Johnny Fisher Got Me Hooked On Crackle

When the Professor and I got married two+ years ago I had the redhot idea of redecorating the guest room in Alabama by framing vintage record covers and hanging them on the wall. (Admittedly inspired by the bar area of Threadgill’s in Austin.) My new husband with his intuitive and creative eye green lighted the project STAT. Because, clearly, it’s an idea that is as brilliant as the sun is bright. We would hang some Alabama music, some Texas music, and a few foreign sounds that have meaning to us as a couple. I contacted my mom and asked her to scour the mysteriously shrinking collection of family LPs up in Nashville and send me the best of the best looking record covers. But only from albums & artists that have been known to stir my soul. She cherry picked some gems.

four albums 01

Featured above: Willie & Leon Russell, Hank Thompson, Leon Russell as his classic country alter Hank Wilson (perhaps my favorite LP art cover ever), and Bob Wills.

four albums 02

Above: The famous WANTED album with Waylon, Tompall Glaser, Jessi Colter and Willie, The While Animals (whom The Professor listened to in college while they played my 8th grade graduation party), Willie Red Headed Stranger, Willie/Waylon.

Even though I am rarely objective when it comes to Willie, it was conspicuous even to me that I was a wee bit Willie heavy. It’s hard for me to admit much less choke out those words! First things first, I needed some key Alabama-based music to balance things out. EBAY was the obvious step.

There was just one problem: my to do list.

As with so many of my off-the-chart ingenious schemes, this one too was inadvertently shelved due to the chaos of daily life, not to mention more pressing budgetary concerns. Two years into our marriage, the guest room remained unchanged.

But about a month ago our interest in vinyl was reignited…on a whole new level. You may recall we celebrated our anniversary in Alabama in December down at the gulf at the new waterfront restaurant called The Gulf. We fell in love with the hip mood, the delicious grouper sandwiches, and the fact that all the music was vinyl played on a good old fashioned record player.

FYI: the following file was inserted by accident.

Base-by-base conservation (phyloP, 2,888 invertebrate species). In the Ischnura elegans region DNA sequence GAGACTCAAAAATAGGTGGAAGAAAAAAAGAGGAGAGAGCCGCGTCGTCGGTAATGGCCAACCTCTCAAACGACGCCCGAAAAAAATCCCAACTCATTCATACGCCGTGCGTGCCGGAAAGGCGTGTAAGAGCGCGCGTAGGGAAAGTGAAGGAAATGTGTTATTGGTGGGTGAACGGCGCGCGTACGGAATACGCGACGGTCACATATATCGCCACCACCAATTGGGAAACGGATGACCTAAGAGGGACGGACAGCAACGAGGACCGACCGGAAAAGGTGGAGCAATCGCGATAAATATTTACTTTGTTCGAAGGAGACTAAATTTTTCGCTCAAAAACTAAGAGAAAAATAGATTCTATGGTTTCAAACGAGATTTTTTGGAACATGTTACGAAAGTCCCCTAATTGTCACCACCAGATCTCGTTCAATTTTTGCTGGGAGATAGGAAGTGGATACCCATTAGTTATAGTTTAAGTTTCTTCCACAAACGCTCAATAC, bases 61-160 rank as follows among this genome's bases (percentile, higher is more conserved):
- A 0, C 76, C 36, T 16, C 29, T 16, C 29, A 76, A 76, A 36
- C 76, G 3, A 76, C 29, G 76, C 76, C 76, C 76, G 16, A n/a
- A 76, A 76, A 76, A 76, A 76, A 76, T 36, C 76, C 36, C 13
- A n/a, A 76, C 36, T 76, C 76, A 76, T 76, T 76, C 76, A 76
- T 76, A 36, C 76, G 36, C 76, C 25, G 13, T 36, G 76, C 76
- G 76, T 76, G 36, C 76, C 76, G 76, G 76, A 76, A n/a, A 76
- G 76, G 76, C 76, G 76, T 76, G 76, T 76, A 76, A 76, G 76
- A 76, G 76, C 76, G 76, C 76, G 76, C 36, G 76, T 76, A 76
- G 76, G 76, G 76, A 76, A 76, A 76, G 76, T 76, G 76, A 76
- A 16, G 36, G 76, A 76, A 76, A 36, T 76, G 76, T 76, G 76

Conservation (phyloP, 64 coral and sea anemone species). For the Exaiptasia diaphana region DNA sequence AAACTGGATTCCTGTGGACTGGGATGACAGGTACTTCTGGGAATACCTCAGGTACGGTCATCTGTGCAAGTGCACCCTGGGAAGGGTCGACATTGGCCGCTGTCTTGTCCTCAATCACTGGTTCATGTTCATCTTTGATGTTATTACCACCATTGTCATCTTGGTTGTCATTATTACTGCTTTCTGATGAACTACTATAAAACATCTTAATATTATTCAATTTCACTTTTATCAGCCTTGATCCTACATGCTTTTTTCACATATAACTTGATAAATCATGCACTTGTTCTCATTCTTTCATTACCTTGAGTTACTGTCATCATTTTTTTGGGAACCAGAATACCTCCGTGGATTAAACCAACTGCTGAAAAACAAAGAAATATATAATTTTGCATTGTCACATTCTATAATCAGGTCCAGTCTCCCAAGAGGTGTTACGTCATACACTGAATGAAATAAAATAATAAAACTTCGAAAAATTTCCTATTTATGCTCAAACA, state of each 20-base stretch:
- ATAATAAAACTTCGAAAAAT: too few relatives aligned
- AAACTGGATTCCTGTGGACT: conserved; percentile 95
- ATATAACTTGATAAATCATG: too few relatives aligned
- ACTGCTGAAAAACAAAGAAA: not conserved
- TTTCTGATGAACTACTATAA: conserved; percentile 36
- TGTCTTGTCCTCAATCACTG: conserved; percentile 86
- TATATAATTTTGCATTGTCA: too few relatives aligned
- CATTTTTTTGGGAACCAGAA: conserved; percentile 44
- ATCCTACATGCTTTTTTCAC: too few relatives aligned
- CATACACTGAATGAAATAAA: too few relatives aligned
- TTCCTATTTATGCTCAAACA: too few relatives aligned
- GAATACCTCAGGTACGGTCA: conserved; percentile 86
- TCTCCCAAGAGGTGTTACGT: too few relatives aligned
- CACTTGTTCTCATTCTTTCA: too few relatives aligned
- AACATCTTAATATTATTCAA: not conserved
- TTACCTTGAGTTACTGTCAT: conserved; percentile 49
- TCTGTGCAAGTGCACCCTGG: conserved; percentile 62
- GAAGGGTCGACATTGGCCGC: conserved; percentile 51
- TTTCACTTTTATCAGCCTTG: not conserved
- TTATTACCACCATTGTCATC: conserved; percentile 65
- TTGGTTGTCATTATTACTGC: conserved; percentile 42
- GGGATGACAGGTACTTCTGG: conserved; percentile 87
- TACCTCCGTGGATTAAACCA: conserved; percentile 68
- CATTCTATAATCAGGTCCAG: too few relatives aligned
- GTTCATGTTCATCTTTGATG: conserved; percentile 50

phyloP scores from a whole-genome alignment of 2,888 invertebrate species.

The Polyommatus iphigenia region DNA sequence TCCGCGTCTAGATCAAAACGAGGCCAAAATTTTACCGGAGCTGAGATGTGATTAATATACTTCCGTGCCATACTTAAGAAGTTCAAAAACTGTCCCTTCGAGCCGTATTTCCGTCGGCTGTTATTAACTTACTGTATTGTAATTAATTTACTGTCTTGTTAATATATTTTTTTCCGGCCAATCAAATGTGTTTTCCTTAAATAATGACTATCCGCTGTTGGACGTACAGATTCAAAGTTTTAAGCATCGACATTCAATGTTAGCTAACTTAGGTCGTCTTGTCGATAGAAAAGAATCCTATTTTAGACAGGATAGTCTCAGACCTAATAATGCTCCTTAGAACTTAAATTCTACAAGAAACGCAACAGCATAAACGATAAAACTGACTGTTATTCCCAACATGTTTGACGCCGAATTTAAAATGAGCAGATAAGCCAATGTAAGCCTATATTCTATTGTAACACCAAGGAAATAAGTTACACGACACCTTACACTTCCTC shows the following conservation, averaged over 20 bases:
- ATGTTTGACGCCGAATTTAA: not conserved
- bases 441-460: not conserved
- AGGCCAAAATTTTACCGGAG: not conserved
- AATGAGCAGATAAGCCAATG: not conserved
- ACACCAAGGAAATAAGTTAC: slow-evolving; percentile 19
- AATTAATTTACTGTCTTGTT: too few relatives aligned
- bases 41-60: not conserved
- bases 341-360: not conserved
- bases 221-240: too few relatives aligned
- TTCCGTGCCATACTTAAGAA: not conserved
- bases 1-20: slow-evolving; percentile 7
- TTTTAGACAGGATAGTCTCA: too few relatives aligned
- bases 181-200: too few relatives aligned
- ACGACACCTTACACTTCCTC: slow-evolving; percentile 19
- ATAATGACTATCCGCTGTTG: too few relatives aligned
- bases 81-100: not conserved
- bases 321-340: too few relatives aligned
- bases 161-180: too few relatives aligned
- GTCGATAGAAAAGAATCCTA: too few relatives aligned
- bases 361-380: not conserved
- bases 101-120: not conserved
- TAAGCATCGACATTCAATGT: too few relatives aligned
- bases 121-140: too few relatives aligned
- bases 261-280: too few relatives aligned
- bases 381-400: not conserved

We also enjoyed meeting proprietor Johnny Fisher (clearly the personality behind this cool joint) who talked about the choice to do all vinyl, as well as the fun he has every day mixing up all sorts of good music on records he has found for $5-10 at flea markets through the years. No matter the musical genre, the oh so subtle crackling sound of a record playing is just plain nostalgic.

And boom. We were bit by the vinyl bug.

Since then, four other things have squeezed some extra kerosene on this simmering fire:

  1. The Professor went duck hunting with a good friend from Atlanta whose daughters gave him a record player for Christmas.
  2. I sold my 1991 standup JBL speakers to a true music aficionado who waxed on for half an hour about vinyl and high fidelity and old speakers.
  3. I had a wonderful conversation with singer-songwriter Gretsch Lyles who is so committed to the full sonic experience that his new album will be released as vinyl as well as digital.
  4. I found this hilarious tumblr feed where they do “sleevefacing”. Are you familiar with the term? I wasn’t either, but now I’m obsessed. Think this might be the inspiration for our 2014 Christmas card. (Do NOT steal that idea!) But do take a look: Library Sleevefacing